Geography and island geomorphology shape fish assemblage structure on isolated coral reef systems

Bennett, Scott, Halford, Andrew R., Choat, J. Howard, Hobbs, Jean-Paul A., Santana-Garcon, Julia, Ayling, Anthony, Harvey, Euan S., and Newman, Stephen J. (2018) Geography and island geomorphology shape fish assemblage structure on isolated coral reef systems. Ecology and Evolution, 8 (12). pp. 6242-6252.

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Abstract

We quantify the relative importance of multi-scale drivers of reef fish assemblage structure on isolated coral reefs at the intersection of the Indian and Indo-Pacific biogeographical provinces. Large (>30 cm), functionally-important and commonly targeted species of fish, were surveyed on the outer reef crest/front at 38 coral reef sites spread across three oceanic coral reef systems (i.e. Christmas Island, Cocos (Keeling) Islands and the Rowley Shoals), in the tropical Indian Ocean (c. 1.126x106km(2)). The effects of coral cover, exposure, fishing pressure, lagoon size and geographical context, on observed patterns of fish assemblage structure were modelled using Multivariate Regression Trees. Reef fish assemblages were clearly separated in space with geographical location explaining similar to 53 % of the observed variation. Lagoon size, within each isolated reef system was an equally effective proxy for explaining fish assemblage structure. Among local-scale variables, 'distance from port', a proxy for the influence of fishing, explained 5.2% of total variation and separated the four most isolated reefs from Cocos (Keeling) Island, from reefs with closer boating access. Other factors were not significant. Major divisions in assemblage structure were driven by sister taxa that displayed little geographical overlap between reef systems and low abundances of several species on Christmas Island corresponding to small lagoon habitats. Exclusion of geographical context from the analysis resulted in local processes explaining 47.3% of the variation, highlighting the importance of controlling for spatial correlation to understand the drivers of fish assemblage structure. Our results suggest reef fish assemblage structure on remote coral reef systems in the tropical eastern Indian Ocean reflects a biogeographical legacy of isolation between Indian and Pacific fish faunas and geomorphological variation within the region, more than local fishing pressure or reef condition. Our findings re-emphasise the importance that historical processes play in structuring contemporary biotic communities.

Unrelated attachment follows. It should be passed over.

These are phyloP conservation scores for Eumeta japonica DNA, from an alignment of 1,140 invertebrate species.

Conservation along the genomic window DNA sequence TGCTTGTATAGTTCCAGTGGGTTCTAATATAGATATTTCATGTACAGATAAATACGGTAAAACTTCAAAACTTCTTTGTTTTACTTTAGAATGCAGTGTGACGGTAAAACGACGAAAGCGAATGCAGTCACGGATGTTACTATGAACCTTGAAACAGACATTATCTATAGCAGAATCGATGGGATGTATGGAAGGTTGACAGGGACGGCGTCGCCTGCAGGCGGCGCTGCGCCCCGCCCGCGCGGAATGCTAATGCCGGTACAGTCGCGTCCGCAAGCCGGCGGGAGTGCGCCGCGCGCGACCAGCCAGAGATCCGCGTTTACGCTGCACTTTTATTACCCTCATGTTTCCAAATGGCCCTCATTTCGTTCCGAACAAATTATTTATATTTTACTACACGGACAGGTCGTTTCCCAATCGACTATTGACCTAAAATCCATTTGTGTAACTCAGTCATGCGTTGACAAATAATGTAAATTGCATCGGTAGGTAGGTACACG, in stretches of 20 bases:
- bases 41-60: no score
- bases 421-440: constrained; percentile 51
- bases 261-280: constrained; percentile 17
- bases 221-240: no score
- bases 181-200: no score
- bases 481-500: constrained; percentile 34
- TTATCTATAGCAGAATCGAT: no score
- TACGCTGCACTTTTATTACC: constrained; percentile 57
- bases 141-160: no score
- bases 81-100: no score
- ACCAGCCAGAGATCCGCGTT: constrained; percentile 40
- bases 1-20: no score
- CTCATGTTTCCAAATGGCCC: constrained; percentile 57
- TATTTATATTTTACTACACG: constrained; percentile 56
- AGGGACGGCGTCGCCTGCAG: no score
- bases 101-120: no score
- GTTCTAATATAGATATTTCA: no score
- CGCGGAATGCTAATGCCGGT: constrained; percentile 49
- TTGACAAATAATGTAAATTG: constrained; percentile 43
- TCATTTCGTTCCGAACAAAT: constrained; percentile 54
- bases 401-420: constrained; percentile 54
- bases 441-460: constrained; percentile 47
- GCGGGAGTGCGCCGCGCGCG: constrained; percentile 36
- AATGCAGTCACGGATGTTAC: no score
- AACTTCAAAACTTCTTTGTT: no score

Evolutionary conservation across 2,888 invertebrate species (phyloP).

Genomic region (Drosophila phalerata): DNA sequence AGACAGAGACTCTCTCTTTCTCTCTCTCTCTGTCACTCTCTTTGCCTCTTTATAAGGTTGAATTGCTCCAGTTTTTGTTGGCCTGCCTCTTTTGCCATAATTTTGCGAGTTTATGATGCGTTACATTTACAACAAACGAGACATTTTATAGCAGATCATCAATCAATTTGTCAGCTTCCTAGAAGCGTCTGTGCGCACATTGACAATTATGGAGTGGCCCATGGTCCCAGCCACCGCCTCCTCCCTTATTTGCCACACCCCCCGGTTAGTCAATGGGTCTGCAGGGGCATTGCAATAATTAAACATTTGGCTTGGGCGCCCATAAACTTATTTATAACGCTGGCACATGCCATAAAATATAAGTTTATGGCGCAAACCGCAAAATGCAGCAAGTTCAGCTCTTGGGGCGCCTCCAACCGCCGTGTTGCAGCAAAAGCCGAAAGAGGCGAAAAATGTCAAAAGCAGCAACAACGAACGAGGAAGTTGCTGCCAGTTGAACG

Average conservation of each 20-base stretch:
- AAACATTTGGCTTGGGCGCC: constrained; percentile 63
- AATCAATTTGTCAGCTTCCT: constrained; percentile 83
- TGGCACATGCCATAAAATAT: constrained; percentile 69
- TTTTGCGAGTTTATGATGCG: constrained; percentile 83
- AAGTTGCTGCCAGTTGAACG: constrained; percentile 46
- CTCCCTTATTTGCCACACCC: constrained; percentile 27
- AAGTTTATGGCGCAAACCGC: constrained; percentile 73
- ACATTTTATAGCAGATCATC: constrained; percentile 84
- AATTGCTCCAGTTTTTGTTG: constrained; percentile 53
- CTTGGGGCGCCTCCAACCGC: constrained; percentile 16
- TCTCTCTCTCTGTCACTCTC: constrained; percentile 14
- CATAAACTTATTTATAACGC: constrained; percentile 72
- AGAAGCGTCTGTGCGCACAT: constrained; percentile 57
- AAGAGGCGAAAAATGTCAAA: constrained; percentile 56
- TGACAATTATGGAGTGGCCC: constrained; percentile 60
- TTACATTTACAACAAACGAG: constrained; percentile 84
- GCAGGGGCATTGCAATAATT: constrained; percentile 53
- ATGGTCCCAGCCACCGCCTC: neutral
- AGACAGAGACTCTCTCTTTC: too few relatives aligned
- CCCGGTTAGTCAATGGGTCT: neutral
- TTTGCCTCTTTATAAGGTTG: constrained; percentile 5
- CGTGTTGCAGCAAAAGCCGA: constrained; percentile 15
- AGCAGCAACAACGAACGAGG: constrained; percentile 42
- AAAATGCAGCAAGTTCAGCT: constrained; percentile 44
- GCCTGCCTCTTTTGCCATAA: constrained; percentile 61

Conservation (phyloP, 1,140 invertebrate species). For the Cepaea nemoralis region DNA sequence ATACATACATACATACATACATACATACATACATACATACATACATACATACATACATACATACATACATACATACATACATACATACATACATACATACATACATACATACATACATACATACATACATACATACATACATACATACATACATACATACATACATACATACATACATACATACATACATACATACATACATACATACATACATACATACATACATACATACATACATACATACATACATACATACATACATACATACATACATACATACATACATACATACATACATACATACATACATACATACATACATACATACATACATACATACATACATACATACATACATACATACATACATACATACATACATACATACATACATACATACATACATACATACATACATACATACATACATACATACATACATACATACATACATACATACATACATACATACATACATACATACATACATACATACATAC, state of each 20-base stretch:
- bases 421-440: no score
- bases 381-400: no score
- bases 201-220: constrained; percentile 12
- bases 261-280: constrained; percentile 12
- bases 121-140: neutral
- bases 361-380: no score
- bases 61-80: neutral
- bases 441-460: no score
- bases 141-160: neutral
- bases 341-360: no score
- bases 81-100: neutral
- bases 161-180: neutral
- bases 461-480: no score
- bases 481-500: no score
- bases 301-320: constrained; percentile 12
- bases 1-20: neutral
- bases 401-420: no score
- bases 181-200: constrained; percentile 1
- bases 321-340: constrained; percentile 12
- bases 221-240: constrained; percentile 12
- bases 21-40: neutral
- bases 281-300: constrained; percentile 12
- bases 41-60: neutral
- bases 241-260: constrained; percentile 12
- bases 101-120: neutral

Item ID: 54602
Item Type: Article (Research - C1)
ISSN: 2045-7758
Keywords: Christmas Island, Cocos Islands, endemism, island biogeography, multiscale drivers, range edge, reef fish communities, Rowley Shoals
Copyright Information: © 2018 The Authors. Ecology and Evolution published by John Wiley & Sons Ltd. This is an open access article under the terms of the Creative Commons Attribution License, which permits use, distribution and reproduction in any medium, provided the original work is properly cited.
Funders: H2020 Marie Skłodowska-Curie Actions, Department of Infrastructure and Regional Development, Australian Government
Projects and Grants: H2020 Grant/Award Number 659246
Date Deposited: 18 Jul 2018 07:59
FoR Codes: 06 BIOLOGICAL SCIENCES > 0603 Evolutionary Biology > 060302 Biogeography and Phylogeography @ 50%
06 BIOLOGICAL SCIENCES > 0603 Evolutionary Biology > 060309 Phylogeny and Comparative Analysis @ 50%
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